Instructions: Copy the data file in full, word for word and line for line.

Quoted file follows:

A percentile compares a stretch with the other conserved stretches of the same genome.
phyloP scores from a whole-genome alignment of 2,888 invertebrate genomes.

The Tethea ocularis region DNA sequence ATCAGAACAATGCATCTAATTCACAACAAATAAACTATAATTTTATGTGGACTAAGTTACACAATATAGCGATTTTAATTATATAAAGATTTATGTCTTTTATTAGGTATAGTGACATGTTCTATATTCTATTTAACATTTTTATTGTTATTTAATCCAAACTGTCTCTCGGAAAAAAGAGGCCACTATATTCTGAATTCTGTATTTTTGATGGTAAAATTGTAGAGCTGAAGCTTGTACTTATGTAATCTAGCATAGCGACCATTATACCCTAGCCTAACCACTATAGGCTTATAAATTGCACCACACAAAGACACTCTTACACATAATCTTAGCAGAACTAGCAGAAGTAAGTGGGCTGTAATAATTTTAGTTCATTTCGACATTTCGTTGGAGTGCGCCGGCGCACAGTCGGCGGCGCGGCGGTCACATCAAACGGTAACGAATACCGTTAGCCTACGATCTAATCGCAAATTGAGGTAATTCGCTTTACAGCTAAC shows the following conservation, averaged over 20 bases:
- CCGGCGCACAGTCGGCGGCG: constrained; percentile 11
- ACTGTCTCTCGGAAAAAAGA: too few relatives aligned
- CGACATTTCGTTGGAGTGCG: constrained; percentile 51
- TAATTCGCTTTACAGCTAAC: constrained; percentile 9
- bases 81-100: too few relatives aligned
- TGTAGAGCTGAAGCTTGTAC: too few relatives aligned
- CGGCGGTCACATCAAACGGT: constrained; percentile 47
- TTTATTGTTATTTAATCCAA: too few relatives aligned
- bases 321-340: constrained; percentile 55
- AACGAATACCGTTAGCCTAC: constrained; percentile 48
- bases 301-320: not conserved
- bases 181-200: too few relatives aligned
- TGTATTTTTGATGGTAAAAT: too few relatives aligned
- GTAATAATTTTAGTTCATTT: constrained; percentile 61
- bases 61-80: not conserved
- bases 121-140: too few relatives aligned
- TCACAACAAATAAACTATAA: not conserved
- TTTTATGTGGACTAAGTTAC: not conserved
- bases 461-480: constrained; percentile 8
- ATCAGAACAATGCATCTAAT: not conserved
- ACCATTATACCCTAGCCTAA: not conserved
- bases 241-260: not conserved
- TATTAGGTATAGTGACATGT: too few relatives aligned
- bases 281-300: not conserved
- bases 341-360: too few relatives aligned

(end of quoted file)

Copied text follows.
A percentile compares a stretch with the other conserved stretches of the same genome.
phyloP scores from a whole-genome alignment of 2,888 invertebrate genomes.

The Tethea ocularis region DNA sequence ATCAGAACAATGCATCTAATTCACAACAAATAAACTATAATTTTATGTGGACTAAGTTACACAATATAGCGATTTTAATTATATAAAGATTTATGTCTTTTATTAGGTATAGTGACATGTTCTATATTCTATTTAACATTTTTATTGTTATTTAATCCAAACTGTCTCTCGGAAAAAAGAGGCCACTATATTCTGAATTCTGTATTTTTGATGGTAAAATTGTAGAGCTGAAGCTTGTACTTATGTAATCTAGCATAGCGACCATTATACCCTAGCCTAACCACTATAGGCTTATAAATTGCACCACACAAAGACACTCTTACACATAATCTTAGCAGAACTAGCAGAAGTAAGTGGGCTGTAATAATTTTAGTTCATTTCGACATTTCGTTGGAGTGCGCCGGCGCACAGTCGGCGGCGCGGCGGTCACATCAAACGGTAACGAATACCGTTAGCCTACGATCTAATCGCAAATTGAGGTAATTCGCTTTACAGCTAAC shows the following conservation, averaged over 20 bases:
- CCGGCGCACAGTCGGCGGCG: constrained; percentile 11
- ACTGTCTCTCGGAAAAAAGA: too few relatives aligned
- CGACATTTCGTTGGAGTGCG: constrained; percentile 51
- TAATTCGCTTTACAGCTAAC: constrained; percentile 9
- bases 81-100: too few relatives aligned
- TGTAGAGCTGAAGCTTGTAC: too few relatives aligned
- CGGCGGTCACATCAAACGGT: constrained; percentile 47
- TTTATTGTTATTTAATCCAA: too few relatives aligned
- bases 321-340: constrained; percentile 55
- AACGAATACCGTTAGCCTAC: constrained; percentile 48
- bases 301-320: not conserved
- bases 181-200: too few relatives aligned
- TGTATTTTTGATGGTAAAAT: too few relatives aligned
- GTAATAATTTTAGTTCATTT: constrained; percentile 61
- bases 61-80: not conserved
- bases 121-140: too few relatives aligned
- TCACAACAAATAAACTATAA: not conserved
- TTTTATGTGGACTAAGTTAC: not conserved
- bases 461-480: constrained; percentile 8
- ATCAGAACAATGCATCTAAT: not conserved
- ACCATTATACCCTAGCCTAA: not conserved
- bases 241-260: not conserved
- TATTAGGTATAGTGACATGT: too few relatives aligned
- bases 281-300: not conserved
- bases 341-360: too few relatives aligned